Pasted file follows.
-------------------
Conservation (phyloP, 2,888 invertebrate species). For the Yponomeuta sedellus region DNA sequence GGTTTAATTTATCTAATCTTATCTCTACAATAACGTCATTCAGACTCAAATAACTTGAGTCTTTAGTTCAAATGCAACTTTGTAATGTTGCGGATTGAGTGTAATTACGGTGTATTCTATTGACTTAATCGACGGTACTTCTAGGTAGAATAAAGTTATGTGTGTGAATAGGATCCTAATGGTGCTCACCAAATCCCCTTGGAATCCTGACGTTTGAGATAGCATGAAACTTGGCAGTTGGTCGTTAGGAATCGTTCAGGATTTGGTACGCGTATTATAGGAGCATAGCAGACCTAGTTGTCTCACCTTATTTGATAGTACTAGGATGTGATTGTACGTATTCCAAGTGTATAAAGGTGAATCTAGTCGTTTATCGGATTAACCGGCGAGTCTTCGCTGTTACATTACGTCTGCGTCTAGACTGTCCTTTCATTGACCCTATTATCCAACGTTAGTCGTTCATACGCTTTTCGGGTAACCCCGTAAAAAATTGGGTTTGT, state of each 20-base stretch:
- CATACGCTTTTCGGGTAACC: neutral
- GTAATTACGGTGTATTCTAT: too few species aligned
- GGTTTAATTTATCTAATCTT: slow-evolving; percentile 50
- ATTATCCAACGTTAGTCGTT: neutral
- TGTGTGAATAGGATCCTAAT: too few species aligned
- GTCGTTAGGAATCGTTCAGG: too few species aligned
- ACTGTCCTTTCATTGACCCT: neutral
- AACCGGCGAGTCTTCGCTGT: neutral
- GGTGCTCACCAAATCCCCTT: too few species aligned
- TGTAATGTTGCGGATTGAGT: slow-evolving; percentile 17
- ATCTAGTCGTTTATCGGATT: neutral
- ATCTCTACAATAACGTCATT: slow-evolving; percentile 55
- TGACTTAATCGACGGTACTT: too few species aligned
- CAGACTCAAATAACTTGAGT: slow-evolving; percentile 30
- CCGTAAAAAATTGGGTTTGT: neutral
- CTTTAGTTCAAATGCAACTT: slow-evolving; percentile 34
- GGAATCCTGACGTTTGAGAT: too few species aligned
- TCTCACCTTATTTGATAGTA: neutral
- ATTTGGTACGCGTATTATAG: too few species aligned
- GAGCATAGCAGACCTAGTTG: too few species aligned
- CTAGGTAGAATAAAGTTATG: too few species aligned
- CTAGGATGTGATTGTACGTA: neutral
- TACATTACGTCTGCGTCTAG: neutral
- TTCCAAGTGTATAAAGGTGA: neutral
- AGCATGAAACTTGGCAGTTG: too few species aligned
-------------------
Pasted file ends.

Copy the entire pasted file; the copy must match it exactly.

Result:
Conservation (phyloP, 2,888 invertebrate species). For the Yponomeuta sedellus region DNA sequence GGTTTAATTTATCTAATCTTATCTCTACAATAACGTCATTCAGACTCAAATAACTTGAGTCTTTAGTTCAAATGCAACTTTGTAATGTTGCGGATTGAGTGTAATTACGGTGTATTCTATTGACTTAATCGACGGTACTTCTAGGTAGAATAAAGTTATGTGTGTGAATAGGATCCTAATGGTGCTCACCAAATCCCCTTGGAATCCTGACGTTTGAGATAGCATGAAACTTGGCAGTTGGTCGTTAGGAATCGTTCAGGATTTGGTACGCGTATTATAGGAGCATAGCAGACCTAGTTGTCTCACCTTATTTGATAGTACTAGGATGTGATTGTACGTATTCCAAGTGTATAAAGGTGAATCTAGTCGTTTATCGGATTAACCGGCGAGTCTTCGCTGTTACATTACGTCTGCGTCTAGACTGTCCTTTCATTGACCCTATTATCCAACGTTAGTCGTTCATACGCTTTTCGGGTAACCCCGTAAAAAATTGGGTTTGT, state of each 20-base stretch:
- CATACGCTTTTCGGGTAACC: neutral
- GTAATTACGGTGTATTCTAT: too few species aligned
- GGTTTAATTTATCTAATCTT: slow-evolving; percentile 50
- ATTATCCAACGTTAGTCGTT: neutral
- TGTGTGAATAGGATCCTAAT: too few species aligned
- GTCGTTAGGAATCGTTCAGG: too few species aligned
- ACTGTCCTTTCATTGACCCT: neutral
- AACCGGCGAGTCTTCGCTGT: neutral
- GGTGCTCACCAAATCCCCTT: too few species aligned
- TGTAATGTTGCGGATTGAGT: slow-evolving; percentile 17
- ATCTAGTCGTTTATCGGATT: neutral
- ATCTCTACAATAACGTCATT: slow-evolving; percentile 55
- TGACTTAATCGACGGTACTT: too few species aligned
- CAGACTCAAATAACTTGAGT: slow-evolving; percentile 30
- CCGTAAAAAATTGGGTTTGT: neutral
- CTTTAGTTCAAATGCAACTT: slow-evolving; percentile 34
- GGAATCCTGACGTTTGAGAT: too few species aligned
- TCTCACCTTATTTGATAGTA: neutral
- ATTTGGTACGCGTATTATAG: too few species aligned
- GAGCATAGCAGACCTAGTTG: too few species aligned
- CTAGGTAGAATAAAGTTATG: too few species aligned
- CTAGGATGTGATTGTACGTA: neutral
- TACATTACGTCTGCGTCTAG: neutral
- TTCCAAGTGTATAAAGGTGA: neutral
- AGCATGAAACTTGGCAGTTG: too few species aligned